Washington – Officials and experts believe that US Defense Secretary James Mattis’ first trip to the Middle East and North Africa will focus on the war against the ISIS terror group and reveal President Donald Trump’s policy on Syria.
Mattis will be visiting Saudi Arabia, Egypt, Qatar and Israel on a trip which may give clarity on the Trump administration’s willingness to use more military power than former President Barack Obama did.
One of the main questions from allies about Syria is whether Washington has formulated a strategy to prevent areas seized from militants from collapsing into ethnic and sectarian feuds or succumbing to a new generation of extremism, as parts of Iraq and Afghanistan have done since the United States invaded them.
US-backed forces are fighting to retake the ISIS strongholds of Mosul in Iraq and Raqqa in Syria, and questions remain about what will happen after that and what role other allies such as Saudi Arabia, can play.
Administration officials said the US strategy in Syria — to defeat ISIS while still calling for the removal of Syrian regime head Bashar al-Assad — is unchanged, a message Mattis is expected to reinforce.
A Reuters report indicates that Trump has given the US military more freedom to use force, which was demonstrated by his recent order for strikes against a Syrian airbase. The strike was a response to the regime’s chemical attack against the town of Khan Sheikhun earlier this month.
Trump’s policy on Syria began to take shape following its Cruise missile strike. It calls for defeating ISIS, cementing stability, reaching a transition period and managing the country in the post-transition phase.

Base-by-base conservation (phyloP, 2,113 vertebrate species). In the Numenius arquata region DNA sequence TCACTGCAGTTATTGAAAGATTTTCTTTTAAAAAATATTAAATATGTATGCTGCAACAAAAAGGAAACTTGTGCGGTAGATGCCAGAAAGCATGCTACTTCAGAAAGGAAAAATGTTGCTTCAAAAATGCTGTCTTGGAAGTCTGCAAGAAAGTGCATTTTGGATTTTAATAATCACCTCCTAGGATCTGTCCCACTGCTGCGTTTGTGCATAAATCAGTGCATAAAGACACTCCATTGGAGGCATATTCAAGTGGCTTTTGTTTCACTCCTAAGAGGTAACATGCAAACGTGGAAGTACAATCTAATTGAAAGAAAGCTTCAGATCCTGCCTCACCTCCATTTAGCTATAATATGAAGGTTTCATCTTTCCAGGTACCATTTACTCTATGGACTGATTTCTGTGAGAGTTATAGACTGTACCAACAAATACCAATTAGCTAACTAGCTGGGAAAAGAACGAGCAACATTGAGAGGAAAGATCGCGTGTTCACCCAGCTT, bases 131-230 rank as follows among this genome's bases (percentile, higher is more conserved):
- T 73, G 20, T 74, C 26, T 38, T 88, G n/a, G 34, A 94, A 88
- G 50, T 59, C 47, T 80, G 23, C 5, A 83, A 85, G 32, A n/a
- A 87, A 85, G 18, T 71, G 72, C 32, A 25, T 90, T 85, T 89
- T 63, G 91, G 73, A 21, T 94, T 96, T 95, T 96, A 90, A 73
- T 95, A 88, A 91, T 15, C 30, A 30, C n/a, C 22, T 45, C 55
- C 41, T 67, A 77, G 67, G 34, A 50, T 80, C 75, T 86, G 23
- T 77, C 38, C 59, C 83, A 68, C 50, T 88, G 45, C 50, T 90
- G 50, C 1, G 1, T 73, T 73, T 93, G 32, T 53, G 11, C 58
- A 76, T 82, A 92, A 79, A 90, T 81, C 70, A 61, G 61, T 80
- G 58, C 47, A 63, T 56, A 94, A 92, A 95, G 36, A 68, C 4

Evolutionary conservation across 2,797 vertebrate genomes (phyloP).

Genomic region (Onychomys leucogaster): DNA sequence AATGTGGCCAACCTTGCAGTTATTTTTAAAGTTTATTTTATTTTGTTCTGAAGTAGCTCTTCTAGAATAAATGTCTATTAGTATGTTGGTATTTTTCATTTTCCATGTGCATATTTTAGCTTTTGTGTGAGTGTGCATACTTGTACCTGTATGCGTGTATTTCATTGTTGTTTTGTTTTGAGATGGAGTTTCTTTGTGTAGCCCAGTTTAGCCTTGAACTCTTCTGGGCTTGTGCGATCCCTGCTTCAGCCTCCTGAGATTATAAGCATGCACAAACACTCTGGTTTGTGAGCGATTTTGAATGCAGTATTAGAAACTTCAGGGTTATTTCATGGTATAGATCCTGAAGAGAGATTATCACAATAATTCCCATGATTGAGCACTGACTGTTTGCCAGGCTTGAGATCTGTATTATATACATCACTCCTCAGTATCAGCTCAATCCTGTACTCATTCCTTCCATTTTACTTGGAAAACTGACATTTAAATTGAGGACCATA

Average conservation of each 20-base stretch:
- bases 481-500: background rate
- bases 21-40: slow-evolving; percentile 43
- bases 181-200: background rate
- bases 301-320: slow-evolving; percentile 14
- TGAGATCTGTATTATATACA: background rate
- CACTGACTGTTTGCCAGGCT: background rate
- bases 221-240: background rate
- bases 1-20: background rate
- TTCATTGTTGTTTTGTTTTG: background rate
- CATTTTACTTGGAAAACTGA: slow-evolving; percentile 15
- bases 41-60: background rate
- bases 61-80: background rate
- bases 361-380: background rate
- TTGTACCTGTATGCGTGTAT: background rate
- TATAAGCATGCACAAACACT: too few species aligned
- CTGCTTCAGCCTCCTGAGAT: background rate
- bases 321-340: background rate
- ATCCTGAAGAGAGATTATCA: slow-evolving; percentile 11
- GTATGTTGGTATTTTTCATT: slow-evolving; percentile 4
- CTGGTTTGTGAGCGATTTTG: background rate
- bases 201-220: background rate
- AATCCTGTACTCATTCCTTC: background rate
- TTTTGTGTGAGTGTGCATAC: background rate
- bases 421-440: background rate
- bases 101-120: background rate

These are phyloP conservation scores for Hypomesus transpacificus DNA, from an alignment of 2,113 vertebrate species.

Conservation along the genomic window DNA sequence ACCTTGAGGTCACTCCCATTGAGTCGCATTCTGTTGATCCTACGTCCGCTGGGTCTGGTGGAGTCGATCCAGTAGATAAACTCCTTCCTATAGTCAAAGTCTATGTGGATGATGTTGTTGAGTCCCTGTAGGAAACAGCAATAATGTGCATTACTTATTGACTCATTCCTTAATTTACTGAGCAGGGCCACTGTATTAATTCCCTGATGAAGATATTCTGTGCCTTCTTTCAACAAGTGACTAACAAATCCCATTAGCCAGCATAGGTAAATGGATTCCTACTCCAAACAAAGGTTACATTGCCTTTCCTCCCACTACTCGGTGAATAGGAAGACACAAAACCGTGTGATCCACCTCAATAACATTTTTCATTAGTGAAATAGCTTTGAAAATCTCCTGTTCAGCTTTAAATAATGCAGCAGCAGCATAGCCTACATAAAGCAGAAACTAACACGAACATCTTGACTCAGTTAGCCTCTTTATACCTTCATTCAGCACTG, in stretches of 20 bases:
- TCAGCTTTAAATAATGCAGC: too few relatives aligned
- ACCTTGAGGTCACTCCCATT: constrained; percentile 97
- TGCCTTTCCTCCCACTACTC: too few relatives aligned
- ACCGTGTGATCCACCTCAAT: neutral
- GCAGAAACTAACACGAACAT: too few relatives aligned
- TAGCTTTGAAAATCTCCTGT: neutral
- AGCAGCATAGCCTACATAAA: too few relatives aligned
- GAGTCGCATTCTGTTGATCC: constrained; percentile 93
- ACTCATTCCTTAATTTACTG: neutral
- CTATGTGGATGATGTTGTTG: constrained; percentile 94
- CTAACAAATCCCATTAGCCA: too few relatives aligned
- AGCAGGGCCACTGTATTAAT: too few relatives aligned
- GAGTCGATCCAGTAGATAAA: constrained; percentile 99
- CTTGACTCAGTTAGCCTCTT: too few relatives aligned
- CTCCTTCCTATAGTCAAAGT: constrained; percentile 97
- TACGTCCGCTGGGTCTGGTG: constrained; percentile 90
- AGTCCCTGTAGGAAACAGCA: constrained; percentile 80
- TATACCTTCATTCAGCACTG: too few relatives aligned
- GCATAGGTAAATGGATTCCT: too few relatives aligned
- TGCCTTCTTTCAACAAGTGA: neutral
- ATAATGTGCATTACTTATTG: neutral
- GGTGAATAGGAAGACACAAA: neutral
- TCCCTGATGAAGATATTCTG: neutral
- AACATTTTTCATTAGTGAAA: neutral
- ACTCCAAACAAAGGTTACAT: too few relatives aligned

An official US source, who chose to remain anonymous, told the Associated Press that in the first phase of the Syria policy, Washington is not seeking to send forces overthrow Assad.
For the second phase, the Trump administration has spoken about “interim zones of stability.” These would be different than the “safe zones” the Obama administration considered but never opted for because they would have required a US military presence to enforce, potentially putting American aircraft in conflict with the Syrian regime jets.
Under Trump’s plan, the regime would be party to the stability zones and US or Arab aircraft could ostensibly patrol them without clashing with Syrian warplanes.
With security restored, the administration hopes local leaders who were forced to flee can return and lead local governments. They could help restore basic services and police Syria. The basic idea would be Sunni forces policing predominantly Sunni areas, Kurdish forces policing Kurdish areas and so on.
The third phase of the policy calls for Assad to step down from power. His departure could occur in various ways. One possibility foresees elections held under a new constitution, with Assad barred from running. Another option aims to use the threat of war crimes charges as leverage. While the administration believes Syria’s regime is culpable, the key is connecting the war crimes to Assad himself.
Beyond Russia, Assad is supported by Iran. And the Trump administration hasn’t said anything yet about working with Tehran to promote peace in Syria. Still, it believes the threat of a war crimes investigation and an offer of safe exile somewhere outside Syria, possibly Iran or Russia, could be potentially persuasive.
US Secretary of State Rex Tillerson told President Vladimir Putin and Russia’s foreign minister last week in Moscow that such an offer and Assad’s voluntary departure is the administration’s preferred path, officials said.
“The longer time goes by, it’s possible that the case will be made,” Tillerson said during a news conference. “And there are certain individuals who are working to make that case.”
The Trump administration has also not ruled out the possibility that Assad could be ousted and killed by his opponents.
As for the post-transition phase and despite differences, Trump officials insist Russia’s involvement is critical to resolving the war.
It seeks Russian support by guaranteeing Russian access to the Tartus naval base and Latakia air base in any post-Assad scenario. Yet it’s unclear how the US could make such an assurance given the uncertainty of who would be running Syria at that point.